The statement noted that the 2007 Kurdistan Press Law guarantees freedom in journalistic work as article (2) of the law stipulates that "the press is free and has no censorship, and freedom of expression and publication is guaranteed to every citizen in a respectful framework," and it also guarantees "the journalist to obtain information of interest to citizens and related to the public interest from its various sources, under the law."
The same law criminalizes assaults made on journalists, stating that “whoever insults or assaults a journalist because of their work shall be punished with the penalties prescribed for whoever assaults an employee during or because of the performance of their duties”.
The law also stresses that "it is not permissible to investigate the journalist or search their workplace or residence (...) except by a judicial decision, and the captain or their legal representative may be present in the investigation."
The organizations said in the
statement for more pressure on the regional authorities to
end the violations against journalists, and to establish a
mechanism for accountability for the violations committed
against them to ensure an end to the policy of
The authorities should stop arbitrarily using the law to prosecute journalists for their legitimate work, and to abide by international and local laws that guarantee journalists to work freely without any restrictions or obstacles, the organizations said.
In early September, the Euro-Med documented testimonies of eleven Palestinian families whose children have been arrested or forcibly disappeared in the last few months during their stay or visit to Saudi Arabia. In fact, those people were isolated from the outside world without any specific charge against them. They were not brought before the public prosecution, nor allowed to communicate with their relatives or lawyers.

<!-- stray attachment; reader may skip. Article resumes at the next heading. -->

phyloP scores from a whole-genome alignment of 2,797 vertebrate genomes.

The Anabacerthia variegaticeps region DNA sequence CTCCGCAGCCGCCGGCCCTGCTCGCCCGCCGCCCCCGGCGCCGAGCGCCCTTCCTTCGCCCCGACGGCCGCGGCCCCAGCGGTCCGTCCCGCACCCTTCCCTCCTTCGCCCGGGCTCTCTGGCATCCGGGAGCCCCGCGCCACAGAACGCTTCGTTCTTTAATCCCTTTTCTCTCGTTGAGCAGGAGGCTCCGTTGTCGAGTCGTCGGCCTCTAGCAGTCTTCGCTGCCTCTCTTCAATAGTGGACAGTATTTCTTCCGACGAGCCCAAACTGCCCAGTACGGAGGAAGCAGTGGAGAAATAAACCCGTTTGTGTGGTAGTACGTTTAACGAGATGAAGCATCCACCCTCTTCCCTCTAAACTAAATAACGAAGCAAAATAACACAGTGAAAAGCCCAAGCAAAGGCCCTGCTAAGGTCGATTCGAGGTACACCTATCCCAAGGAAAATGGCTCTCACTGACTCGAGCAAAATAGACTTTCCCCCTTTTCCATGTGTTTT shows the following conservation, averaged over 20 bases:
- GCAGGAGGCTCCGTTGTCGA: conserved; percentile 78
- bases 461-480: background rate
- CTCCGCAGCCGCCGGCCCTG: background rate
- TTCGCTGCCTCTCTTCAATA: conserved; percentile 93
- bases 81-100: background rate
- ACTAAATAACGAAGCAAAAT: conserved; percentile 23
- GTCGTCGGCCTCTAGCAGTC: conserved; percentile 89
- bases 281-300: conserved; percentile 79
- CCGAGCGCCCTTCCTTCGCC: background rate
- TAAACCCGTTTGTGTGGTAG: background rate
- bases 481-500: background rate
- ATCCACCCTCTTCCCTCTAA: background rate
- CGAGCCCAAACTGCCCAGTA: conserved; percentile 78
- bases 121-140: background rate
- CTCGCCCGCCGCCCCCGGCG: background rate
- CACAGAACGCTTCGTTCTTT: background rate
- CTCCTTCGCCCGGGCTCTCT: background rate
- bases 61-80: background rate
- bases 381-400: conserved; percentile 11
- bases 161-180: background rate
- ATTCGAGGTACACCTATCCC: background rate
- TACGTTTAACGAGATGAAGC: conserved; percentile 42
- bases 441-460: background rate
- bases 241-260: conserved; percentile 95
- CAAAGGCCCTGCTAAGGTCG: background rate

The two organizations explained that there is no legal basis for detaining these people without informing their families of their whereabouts by the Saudi authorities.
The Euro-Med and IRDG called on the Human Rights Council to condemn in the strongest terms the forcible disappearance and abduction of innocent civilians by contributing to the efforts to secure their release, while calling on all international parties to immediately take action to save these Palestinians, including the elderly, who have been subjected to enforced disappearance in the Kingdom, where the executive authorities have a long series of human rights violations.
organizations urged the United Nations to open an urgent
investigation into the practice of enforced disappearance
and prosecute those responsible.
Under international law, the crime of enforced disappearance could be valid unless the state reveals the fate or whereabouts of the concerned person.
Victims of enforced disappearance are people who have been forcibly disappeared from their loved ones and society. They are isolated from the outside world upon arrest from their homes or even public places by state officials who deny doing so or refuse to reveal their whereabouts, which is common in many Middle Eastern countries.